November 7, 2022
 Min Read

Zero Trust Security to Reinvent Your Cybersecurity

Valdemar Zavadsky
Valdemar Zavadsky
11 Jan 2022
5 min read
Zero Trust Security to Reinvent Your Cybersecurity

Estimated read time: 8 minutes

Today’s work environment is moving past the four walls of offices as more businesses undergo digital transformation and adopt cloud computing. Employees can deliver work from home, or just about any corner of the world.

The increased number of devices and users logging in to your business network poses a significant risk of exposing sensitive data to prying eyes, and the network security perimeter you have may just not be enough. Zero Trust security revolutionizes IT infrastructure with rigorous identity verification for easy management of data breaches and cybersecurity threats.

What is Zero Trust?

The Zero Trust security model adheres to the philosophy that no user, device, or connection is to be trusted. Location is not relevant to Zero Trust whether you are inside or outside the network.

A traditional security model would grant access to users based on their proximity to the network. Because the security infrastructure recognizes the connection from previous access requests, the user or device can have access to all data, services, or applications within the network. They can move freely across the network. However, as malicious intent is becoming more prevalent on the cloud, the lack of security checkpoints puts a network’s critical data in danger.

The Zero Trust approach replaces the archaic security infrastructure, employing advanced security protocols, risk analysis, and management plans to protect business and private networks from data breaches.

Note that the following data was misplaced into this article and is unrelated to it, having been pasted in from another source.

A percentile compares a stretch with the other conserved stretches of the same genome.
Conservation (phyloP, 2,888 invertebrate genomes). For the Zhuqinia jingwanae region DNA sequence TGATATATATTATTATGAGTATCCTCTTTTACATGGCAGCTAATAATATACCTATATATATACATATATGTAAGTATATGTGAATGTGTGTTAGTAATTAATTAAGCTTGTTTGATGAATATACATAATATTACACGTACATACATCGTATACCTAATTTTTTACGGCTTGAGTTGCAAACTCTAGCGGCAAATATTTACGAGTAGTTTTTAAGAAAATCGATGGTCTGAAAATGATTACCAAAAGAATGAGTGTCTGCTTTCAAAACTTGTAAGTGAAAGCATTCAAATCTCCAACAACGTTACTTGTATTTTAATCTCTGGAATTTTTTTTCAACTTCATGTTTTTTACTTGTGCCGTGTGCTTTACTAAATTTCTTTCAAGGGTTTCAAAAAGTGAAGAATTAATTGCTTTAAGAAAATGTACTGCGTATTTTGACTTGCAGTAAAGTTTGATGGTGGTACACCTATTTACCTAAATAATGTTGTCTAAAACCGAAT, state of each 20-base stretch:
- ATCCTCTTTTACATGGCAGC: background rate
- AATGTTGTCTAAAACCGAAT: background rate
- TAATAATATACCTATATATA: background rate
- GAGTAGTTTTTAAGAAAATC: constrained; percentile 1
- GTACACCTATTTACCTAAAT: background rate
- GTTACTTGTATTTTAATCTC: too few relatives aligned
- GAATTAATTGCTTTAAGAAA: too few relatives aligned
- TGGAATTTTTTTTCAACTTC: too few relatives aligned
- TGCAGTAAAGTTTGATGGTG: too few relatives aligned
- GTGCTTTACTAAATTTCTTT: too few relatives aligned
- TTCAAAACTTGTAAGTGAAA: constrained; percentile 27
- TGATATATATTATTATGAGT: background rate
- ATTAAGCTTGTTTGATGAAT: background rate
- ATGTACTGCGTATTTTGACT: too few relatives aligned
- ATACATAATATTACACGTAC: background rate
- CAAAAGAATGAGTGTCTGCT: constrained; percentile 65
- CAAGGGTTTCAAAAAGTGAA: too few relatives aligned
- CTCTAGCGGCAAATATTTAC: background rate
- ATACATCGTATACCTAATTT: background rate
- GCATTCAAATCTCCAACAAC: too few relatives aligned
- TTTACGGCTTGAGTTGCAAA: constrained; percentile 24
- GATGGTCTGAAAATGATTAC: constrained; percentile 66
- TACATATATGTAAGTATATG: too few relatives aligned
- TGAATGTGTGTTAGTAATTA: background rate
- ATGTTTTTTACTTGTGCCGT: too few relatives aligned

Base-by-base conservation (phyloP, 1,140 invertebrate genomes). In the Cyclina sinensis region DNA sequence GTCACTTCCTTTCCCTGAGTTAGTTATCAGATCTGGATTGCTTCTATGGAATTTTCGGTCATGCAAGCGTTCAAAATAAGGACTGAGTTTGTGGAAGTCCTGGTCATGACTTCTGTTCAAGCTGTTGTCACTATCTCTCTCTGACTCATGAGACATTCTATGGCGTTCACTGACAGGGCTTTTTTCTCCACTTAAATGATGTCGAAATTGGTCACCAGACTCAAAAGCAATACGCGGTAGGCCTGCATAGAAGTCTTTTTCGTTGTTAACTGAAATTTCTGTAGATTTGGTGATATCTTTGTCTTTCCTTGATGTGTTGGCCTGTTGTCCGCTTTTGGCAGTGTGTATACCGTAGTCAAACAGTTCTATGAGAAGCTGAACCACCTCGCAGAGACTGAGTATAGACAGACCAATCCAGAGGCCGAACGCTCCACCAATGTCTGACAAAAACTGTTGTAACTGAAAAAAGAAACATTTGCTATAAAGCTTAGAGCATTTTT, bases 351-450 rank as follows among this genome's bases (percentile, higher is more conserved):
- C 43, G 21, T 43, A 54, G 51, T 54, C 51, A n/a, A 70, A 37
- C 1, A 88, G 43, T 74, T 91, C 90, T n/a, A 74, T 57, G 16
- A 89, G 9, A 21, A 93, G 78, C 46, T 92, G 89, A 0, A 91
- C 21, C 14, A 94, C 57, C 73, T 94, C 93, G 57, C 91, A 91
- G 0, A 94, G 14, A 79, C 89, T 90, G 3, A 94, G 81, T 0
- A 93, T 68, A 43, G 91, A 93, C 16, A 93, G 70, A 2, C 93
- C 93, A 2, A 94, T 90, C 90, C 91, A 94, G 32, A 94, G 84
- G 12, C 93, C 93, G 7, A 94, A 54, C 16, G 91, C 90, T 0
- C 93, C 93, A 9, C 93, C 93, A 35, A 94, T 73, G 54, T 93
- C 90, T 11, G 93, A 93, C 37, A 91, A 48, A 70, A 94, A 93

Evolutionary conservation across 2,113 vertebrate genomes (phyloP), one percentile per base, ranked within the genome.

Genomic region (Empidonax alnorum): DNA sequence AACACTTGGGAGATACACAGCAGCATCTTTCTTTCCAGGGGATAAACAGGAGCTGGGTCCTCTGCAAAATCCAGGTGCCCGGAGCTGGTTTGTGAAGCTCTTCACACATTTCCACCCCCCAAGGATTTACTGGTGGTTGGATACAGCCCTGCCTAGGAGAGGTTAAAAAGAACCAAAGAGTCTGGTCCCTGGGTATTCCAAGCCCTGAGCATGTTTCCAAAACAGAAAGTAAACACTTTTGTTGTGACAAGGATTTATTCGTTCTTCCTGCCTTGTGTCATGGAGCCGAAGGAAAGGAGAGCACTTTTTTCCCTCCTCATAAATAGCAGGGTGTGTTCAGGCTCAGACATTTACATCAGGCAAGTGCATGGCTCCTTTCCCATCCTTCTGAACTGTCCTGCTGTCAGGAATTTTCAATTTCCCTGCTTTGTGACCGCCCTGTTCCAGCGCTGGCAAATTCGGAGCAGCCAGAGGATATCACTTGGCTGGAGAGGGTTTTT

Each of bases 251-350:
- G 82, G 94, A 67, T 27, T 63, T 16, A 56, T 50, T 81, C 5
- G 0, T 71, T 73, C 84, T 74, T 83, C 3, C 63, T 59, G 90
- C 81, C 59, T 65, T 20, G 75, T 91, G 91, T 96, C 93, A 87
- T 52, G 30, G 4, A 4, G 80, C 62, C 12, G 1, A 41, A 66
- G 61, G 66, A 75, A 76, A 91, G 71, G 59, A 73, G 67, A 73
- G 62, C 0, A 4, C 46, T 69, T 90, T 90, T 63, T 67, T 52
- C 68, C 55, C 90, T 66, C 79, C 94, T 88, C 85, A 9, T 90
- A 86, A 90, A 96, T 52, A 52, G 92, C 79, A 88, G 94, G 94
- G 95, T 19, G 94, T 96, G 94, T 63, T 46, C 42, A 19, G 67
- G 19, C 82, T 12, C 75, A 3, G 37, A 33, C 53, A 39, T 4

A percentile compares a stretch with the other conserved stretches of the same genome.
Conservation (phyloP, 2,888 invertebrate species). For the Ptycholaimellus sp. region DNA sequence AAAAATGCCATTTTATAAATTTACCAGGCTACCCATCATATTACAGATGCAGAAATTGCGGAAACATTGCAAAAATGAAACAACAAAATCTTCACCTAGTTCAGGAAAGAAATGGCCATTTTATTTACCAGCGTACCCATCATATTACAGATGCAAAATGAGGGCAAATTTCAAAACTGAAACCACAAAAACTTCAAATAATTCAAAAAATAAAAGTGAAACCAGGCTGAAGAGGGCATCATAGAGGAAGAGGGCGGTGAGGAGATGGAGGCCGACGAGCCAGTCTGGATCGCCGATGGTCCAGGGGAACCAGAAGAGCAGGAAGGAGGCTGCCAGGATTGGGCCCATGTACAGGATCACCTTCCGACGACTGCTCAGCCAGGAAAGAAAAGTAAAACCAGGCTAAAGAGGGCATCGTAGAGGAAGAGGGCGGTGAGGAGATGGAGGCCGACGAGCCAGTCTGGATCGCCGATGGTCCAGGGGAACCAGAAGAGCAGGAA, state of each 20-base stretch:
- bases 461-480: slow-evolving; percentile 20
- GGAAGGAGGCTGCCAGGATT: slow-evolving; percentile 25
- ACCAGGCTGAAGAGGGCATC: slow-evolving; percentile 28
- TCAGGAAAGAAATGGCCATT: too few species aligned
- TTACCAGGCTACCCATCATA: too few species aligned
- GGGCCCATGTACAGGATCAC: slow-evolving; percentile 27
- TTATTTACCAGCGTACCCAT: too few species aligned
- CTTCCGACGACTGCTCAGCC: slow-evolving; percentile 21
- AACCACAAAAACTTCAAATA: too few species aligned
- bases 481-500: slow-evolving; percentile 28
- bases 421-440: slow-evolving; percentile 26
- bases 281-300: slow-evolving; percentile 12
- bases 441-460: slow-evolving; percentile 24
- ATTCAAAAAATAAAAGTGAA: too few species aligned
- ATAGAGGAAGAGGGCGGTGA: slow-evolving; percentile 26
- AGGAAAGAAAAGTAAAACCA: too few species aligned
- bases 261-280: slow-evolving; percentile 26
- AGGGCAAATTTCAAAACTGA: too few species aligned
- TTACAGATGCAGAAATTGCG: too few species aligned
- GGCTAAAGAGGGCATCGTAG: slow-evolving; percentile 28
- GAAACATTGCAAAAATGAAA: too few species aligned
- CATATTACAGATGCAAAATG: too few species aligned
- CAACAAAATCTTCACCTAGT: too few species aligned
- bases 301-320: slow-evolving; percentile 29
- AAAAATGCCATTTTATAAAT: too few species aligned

With a Zero Trust security posture, no user, device, or third-party application is trusted by default. Cloud computing platforms are where Zero Trust is commonly applied due to their accessibility across multiple devices. However, a Zero Trust framework can be deployed in a local network or a hybrid between local and cloud networks.

The Benefits of Zero Trust Security

Benefits of Zero Trust Security

1.      Reduced data breach incidents

Data breaches are among the stifling concerns of the IT department. While external threats are becoming more advanced, insider threats aggravated 94% of organizations in 2021 alone. Human error is revealed to be the cause of data breaches from within a network for 84% of organizations. These mistakes can vary, from accessing company sensitive data on a public network or mobile device or using unauthorized IT solutions.

With a Zero Trust security model, the IT department can tighten security and automate verification and user identification for every resource that a user requests access to. Insider breaches are prevalent because traditional IT infrastructure lacks the scalability from a local to a cloud network. Organizations can adopt and scale Zero Trust across platforms and implement advanced access management and multi-factor authentication to address insider threat incidents. Extracting data is also locked behind rigorous verification procedures to prevent accidental disclosure of critical information.